The lake's level, or the balance of branches on a tree – human beings only take advantage of orders already present. It is just that nature gives no clear priority to such orders. It is also flow and fissure. The snake is horrible above all because it has no level, no centre of gravity – it is endlessly obscene motion. The man reaches out preeminently to put an end to that.
(T.J. Clark, The Sight of Death: an Experiment in Art Writing, 2006 (The snake is the snake in Poussin's Landscape With a Man Killed by a Snake, 1648.))
The encyclopaedic nature of Ashbery's work – inextricable from the matter of attention – might best be suggested by his use of a small word, namely, all. William Empson wrote of "all" that "you could hardly parody Milton without bringing it in." This is also true of Ashbery, who, perhaps like Empson's Milton, finds "all" useful "because of its very obscurity; it provides confusion only at the deep level where it is required."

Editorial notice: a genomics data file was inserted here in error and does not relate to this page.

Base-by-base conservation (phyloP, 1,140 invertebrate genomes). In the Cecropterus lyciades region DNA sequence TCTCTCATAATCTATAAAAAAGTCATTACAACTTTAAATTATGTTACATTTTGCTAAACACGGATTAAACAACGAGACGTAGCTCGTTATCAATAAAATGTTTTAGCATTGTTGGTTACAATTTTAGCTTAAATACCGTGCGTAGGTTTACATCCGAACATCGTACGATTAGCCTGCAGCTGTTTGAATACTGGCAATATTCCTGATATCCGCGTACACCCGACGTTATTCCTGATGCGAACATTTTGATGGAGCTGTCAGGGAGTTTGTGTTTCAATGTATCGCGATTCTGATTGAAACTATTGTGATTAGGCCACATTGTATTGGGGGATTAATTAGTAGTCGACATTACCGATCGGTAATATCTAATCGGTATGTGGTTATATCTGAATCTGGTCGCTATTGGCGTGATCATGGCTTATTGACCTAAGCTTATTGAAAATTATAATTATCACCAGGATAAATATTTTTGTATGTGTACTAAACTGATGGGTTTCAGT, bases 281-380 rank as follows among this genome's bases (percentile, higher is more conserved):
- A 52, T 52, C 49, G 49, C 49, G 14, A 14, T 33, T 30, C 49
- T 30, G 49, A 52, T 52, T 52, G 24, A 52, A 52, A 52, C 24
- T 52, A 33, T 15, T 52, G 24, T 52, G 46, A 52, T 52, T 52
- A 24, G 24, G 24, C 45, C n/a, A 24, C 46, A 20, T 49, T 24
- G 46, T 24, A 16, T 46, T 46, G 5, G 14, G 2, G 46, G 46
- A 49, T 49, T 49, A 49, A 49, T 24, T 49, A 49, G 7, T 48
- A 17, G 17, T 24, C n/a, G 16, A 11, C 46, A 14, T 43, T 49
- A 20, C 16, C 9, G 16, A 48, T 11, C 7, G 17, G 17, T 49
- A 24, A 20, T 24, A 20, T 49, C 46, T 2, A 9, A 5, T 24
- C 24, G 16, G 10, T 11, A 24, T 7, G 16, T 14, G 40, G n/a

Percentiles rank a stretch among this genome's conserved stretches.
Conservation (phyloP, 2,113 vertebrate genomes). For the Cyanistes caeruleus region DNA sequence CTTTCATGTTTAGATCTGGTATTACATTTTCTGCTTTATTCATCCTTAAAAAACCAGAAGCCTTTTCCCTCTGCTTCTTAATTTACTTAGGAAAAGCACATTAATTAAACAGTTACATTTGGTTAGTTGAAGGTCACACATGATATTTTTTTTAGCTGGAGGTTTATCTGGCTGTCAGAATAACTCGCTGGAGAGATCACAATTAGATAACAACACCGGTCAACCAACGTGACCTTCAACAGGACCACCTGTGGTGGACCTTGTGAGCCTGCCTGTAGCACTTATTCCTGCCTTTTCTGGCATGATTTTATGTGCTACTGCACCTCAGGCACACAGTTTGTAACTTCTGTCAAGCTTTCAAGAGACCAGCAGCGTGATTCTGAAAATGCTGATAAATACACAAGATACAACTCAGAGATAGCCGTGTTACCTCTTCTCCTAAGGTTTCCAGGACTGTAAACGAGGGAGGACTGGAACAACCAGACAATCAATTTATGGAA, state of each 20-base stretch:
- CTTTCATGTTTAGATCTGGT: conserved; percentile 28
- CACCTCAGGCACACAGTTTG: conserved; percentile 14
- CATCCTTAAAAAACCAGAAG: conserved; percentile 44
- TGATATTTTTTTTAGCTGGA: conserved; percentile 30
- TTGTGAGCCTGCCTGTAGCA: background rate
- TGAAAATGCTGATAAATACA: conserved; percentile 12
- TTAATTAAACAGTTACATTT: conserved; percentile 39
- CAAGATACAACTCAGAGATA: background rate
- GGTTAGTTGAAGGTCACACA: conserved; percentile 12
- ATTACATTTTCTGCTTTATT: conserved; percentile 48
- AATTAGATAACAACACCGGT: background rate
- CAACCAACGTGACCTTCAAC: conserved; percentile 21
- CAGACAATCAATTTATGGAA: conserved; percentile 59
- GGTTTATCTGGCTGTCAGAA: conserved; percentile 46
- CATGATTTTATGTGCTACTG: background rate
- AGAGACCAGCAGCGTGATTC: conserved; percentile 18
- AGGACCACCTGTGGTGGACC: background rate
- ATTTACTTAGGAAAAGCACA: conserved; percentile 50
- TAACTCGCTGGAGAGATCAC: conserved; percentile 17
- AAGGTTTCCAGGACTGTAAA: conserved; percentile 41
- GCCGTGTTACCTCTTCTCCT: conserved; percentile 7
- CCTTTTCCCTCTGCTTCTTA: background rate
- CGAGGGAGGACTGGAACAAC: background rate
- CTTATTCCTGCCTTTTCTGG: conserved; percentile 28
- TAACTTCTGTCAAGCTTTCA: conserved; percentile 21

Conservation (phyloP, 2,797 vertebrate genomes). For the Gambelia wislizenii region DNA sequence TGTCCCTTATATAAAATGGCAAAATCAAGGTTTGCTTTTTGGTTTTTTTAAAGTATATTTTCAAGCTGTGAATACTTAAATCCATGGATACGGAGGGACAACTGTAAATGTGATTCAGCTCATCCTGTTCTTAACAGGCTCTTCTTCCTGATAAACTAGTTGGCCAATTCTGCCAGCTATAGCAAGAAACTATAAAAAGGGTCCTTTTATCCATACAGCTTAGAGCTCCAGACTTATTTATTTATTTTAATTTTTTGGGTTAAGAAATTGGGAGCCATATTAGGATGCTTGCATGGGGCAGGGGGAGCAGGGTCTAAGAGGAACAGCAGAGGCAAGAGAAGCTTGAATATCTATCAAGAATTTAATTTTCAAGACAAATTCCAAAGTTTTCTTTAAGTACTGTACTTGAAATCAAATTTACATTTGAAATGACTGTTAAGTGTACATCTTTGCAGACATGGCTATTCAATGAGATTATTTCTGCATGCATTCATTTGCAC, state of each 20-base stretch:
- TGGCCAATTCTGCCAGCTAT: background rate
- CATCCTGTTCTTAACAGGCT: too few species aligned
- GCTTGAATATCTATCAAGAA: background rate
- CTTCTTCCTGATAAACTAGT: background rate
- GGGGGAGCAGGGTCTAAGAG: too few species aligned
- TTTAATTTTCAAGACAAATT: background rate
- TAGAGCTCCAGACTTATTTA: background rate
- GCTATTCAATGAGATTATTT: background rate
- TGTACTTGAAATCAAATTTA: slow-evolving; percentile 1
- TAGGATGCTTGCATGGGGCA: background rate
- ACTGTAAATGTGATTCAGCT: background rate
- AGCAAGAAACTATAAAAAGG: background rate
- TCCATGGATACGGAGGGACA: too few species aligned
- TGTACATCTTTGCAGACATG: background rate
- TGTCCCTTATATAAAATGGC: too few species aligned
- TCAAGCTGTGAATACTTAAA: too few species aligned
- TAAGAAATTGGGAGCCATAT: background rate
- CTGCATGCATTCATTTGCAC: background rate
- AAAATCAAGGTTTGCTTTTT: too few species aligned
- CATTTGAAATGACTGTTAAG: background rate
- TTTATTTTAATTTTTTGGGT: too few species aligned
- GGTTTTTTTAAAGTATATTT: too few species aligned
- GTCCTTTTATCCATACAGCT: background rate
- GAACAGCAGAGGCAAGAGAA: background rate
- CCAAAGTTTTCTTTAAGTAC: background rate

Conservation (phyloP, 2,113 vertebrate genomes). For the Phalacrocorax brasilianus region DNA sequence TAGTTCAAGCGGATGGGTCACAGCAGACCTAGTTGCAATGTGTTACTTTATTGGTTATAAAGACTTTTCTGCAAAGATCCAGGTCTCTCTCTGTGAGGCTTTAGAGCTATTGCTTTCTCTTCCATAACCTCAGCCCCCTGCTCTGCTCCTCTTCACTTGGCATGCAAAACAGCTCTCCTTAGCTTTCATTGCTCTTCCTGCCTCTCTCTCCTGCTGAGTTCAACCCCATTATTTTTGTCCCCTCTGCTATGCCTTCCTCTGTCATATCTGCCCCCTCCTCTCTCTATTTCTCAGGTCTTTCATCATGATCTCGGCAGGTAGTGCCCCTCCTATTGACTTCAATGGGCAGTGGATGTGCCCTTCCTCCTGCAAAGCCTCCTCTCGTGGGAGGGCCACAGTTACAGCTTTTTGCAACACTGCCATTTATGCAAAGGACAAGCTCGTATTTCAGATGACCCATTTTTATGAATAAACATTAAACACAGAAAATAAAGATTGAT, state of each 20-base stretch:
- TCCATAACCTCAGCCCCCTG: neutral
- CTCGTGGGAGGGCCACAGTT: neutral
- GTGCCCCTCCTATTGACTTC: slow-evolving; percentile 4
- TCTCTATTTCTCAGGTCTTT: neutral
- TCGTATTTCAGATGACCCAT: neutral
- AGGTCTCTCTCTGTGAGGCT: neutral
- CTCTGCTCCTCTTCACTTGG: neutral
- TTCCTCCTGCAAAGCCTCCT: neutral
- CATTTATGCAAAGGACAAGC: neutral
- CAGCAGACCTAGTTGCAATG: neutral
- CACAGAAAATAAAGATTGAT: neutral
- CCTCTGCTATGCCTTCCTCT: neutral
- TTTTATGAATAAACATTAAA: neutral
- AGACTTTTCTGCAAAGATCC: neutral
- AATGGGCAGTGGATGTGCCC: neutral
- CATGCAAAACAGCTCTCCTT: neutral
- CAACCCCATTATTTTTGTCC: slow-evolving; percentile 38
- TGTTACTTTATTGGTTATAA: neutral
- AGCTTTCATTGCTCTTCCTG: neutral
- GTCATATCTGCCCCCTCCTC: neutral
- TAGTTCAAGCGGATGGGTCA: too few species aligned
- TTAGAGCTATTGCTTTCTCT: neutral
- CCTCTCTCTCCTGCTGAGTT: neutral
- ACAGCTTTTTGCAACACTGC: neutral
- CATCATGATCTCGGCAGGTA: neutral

(Andrew DuBois, Ashbery's Forms of Attention, 2006)